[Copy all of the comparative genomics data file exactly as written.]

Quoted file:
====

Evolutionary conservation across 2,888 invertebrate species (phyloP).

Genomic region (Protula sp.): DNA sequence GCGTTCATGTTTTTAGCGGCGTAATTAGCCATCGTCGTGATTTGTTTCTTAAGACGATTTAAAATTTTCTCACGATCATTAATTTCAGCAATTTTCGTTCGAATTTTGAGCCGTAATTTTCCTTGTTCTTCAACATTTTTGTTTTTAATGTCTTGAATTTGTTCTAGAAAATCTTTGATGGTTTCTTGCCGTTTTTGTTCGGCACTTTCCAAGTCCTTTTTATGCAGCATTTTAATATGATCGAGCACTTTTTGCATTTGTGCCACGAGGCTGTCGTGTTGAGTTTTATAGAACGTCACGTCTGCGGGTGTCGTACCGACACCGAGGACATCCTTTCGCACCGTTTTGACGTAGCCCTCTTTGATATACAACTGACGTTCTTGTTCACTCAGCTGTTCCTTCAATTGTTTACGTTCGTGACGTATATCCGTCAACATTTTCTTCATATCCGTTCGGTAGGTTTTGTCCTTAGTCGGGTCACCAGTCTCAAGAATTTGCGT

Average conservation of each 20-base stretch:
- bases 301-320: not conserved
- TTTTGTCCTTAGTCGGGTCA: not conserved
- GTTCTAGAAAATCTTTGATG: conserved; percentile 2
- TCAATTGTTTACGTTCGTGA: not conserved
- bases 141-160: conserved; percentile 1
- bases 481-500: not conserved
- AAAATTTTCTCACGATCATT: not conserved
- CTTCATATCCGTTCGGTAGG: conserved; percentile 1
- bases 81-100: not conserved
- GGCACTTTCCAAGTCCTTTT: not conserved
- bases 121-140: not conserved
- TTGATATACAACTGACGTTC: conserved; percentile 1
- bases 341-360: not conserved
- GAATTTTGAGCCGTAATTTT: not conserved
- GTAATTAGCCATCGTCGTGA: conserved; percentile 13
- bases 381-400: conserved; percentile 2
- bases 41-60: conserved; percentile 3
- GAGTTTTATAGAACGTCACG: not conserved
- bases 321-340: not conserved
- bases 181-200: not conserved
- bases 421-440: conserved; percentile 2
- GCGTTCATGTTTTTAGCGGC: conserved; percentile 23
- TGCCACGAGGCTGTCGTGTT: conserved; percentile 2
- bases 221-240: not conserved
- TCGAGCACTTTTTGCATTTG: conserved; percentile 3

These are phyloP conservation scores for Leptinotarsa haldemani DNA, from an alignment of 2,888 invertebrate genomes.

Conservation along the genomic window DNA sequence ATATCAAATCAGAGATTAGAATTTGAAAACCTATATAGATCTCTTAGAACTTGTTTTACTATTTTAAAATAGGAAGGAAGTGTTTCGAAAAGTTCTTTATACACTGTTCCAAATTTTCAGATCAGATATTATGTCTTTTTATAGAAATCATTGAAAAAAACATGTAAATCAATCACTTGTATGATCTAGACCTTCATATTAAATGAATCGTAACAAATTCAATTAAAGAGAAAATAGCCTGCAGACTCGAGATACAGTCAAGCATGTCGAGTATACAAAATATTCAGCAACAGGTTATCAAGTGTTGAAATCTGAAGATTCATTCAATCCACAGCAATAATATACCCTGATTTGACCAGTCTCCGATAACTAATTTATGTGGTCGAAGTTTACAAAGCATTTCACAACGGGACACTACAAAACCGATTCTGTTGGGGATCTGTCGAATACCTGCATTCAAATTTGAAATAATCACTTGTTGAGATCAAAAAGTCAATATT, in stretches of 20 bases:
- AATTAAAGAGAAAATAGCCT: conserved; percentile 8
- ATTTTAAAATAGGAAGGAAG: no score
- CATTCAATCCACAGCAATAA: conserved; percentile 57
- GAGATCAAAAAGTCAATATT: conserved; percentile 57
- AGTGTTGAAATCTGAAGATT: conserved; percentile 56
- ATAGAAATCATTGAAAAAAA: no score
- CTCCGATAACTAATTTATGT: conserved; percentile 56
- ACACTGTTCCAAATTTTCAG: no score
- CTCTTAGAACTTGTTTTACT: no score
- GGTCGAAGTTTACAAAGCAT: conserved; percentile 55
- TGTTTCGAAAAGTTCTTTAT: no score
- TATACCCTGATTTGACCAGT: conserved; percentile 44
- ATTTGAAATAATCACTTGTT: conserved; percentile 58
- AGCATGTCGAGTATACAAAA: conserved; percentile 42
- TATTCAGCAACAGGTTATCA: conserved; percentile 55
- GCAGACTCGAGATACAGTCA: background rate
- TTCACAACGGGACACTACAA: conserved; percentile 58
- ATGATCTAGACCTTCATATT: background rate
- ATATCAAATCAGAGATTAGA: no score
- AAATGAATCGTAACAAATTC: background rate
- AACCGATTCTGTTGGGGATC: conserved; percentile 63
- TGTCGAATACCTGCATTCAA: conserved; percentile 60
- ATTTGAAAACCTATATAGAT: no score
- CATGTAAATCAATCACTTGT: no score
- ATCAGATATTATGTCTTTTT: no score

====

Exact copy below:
Evolutionary conservation across 2,888 invertebrate species (phyloP).

Genomic region (Protula sp.): DNA sequence GCGTTCATGTTTTTAGCGGCGTAATTAGCCATCGTCGTGATTTGTTTCTTAAGACGATTTAAAATTTTCTCACGATCATTAATTTCAGCAATTTTCGTTCGAATTTTGAGCCGTAATTTTCCTTGTTCTTCAACATTTTTGTTTTTAATGTCTTGAATTTGTTCTAGAAAATCTTTGATGGTTTCTTGCCGTTTTTGTTCGGCACTTTCCAAGTCCTTTTTATGCAGCATTTTAATATGATCGAGCACTTTTTGCATTTGTGCCACGAGGCTGTCGTGTTGAGTTTTATAGAACGTCACGTCTGCGGGTGTCGTACCGACACCGAGGACATCCTTTCGCACCGTTTTGACGTAGCCCTCTTTGATATACAACTGACGTTCTTGTTCACTCAGCTGTTCCTTCAATTGTTTACGTTCGTGACGTATATCCGTCAACATTTTCTTCATATCCGTTCGGTAGGTTTTGTCCTTAGTCGGGTCACCAGTCTCAAGAATTTGCGT

Average conservation of each 20-base stretch:
- bases 301-320: not conserved
- TTTTGTCCTTAGTCGGGTCA: not conserved
- GTTCTAGAAAATCTTTGATG: conserved; percentile 2
- TCAATTGTTTACGTTCGTGA: not conserved
- bases 141-160: conserved; percentile 1
- bases 481-500: not conserved
- AAAATTTTCTCACGATCATT: not conserved
- CTTCATATCCGTTCGGTAGG: conserved; percentile 1
- bases 81-100: not conserved
- GGCACTTTCCAAGTCCTTTT: not conserved
- bases 121-140: not conserved
- TTGATATACAACTGACGTTC: conserved; percentile 1
- bases 341-360: not conserved
- GAATTTTGAGCCGTAATTTT: not conserved
- GTAATTAGCCATCGTCGTGA: conserved; percentile 13
- bases 381-400: conserved; percentile 2
- bases 41-60: conserved; percentile 3
- GAGTTTTATAGAACGTCACG: not conserved
- bases 321-340: not conserved
- bases 181-200: not conserved
- bases 421-440: conserved; percentile 2
- GCGTTCATGTTTTTAGCGGC: conserved; percentile 23
- TGCCACGAGGCTGTCGTGTT: conserved; percentile 2
- bases 221-240: not conserved
- TCGAGCACTTTTTGCATTTG: conserved; percentile 3

These are phyloP conservation scores for Leptinotarsa haldemani DNA, from an alignment of 2,888 invertebrate genomes.

Conservation along the genomic window DNA sequence ATATCAAATCAGAGATTAGAATTTGAAAACCTATATAGATCTCTTAGAACTTGTTTTACTATTTTAAAATAGGAAGGAAGTGTTTCGAAAAGTTCTTTATACACTGTTCCAAATTTTCAGATCAGATATTATGTCTTTTTATAGAAATCATTGAAAAAAACATGTAAATCAATCACTTGTATGATCTAGACCTTCATATTAAATGAATCGTAACAAATTCAATTAAAGAGAAAATAGCCTGCAGACTCGAGATACAGTCAAGCATGTCGAGTATACAAAATATTCAGCAACAGGTTATCAAGTGTTGAAATCTGAAGATTCATTCAATCCACAGCAATAATATACCCTGATTTGACCAGTCTCCGATAACTAATTTATGTGGTCGAAGTTTACAAAGCATTTCACAACGGGACACTACAAAACCGATTCTGTTGGGGATCTGTCGAATACCTGCATTCAAATTTGAAATAATCACTTGTTGAGATCAAAAAGTCAATATT, in stretches of 20 bases:
- AATTAAAGAGAAAATAGCCT: conserved; percentile 8
- ATTTTAAAATAGGAAGGAAG: no score
- CATTCAATCCACAGCAATAA: conserved; percentile 57
- GAGATCAAAAAGTCAATATT: conserved; percentile 57
- AGTGTTGAAATCTGAAGATT: conserved; percentile 56
- ATAGAAATCATTGAAAAAAA: no score
- CTCCGATAACTAATTTATGT: conserved; percentile 56
- ACACTGTTCCAAATTTTCAG: no score
- CTCTTAGAACTTGTTTTACT: no score
- GGTCGAAGTTTACAAAGCAT: conserved; percentile 55
- TGTTTCGAAAAGTTCTTTAT: no score
- TATACCCTGATTTGACCAGT: conserved; percentile 44
- ATTTGAAATAATCACTTGTT: conserved; percentile 58
- AGCATGTCGAGTATACAAAA: conserved; percentile 42
- TATTCAGCAACAGGTTATCA: conserved; percentile 55
- GCAGACTCGAGATACAGTCA: background rate
- TTCACAACGGGACACTACAA: conserved; percentile 58
- ATGATCTAGACCTTCATATT: background rate
- ATATCAAATCAGAGATTAGA: no score
- AAATGAATCGTAACAAATTC: background rate
- AACCGATTCTGTTGGGGATC: conserved; percentile 63
- TGTCGAATACCTGCATTCAA: conserved; percentile 60
- ATTTGAAAACCTATATAGAT: no score
- CATGTAAATCAATCACTTGT: no score
- ATCAGATATTATGTCTTTTT: no score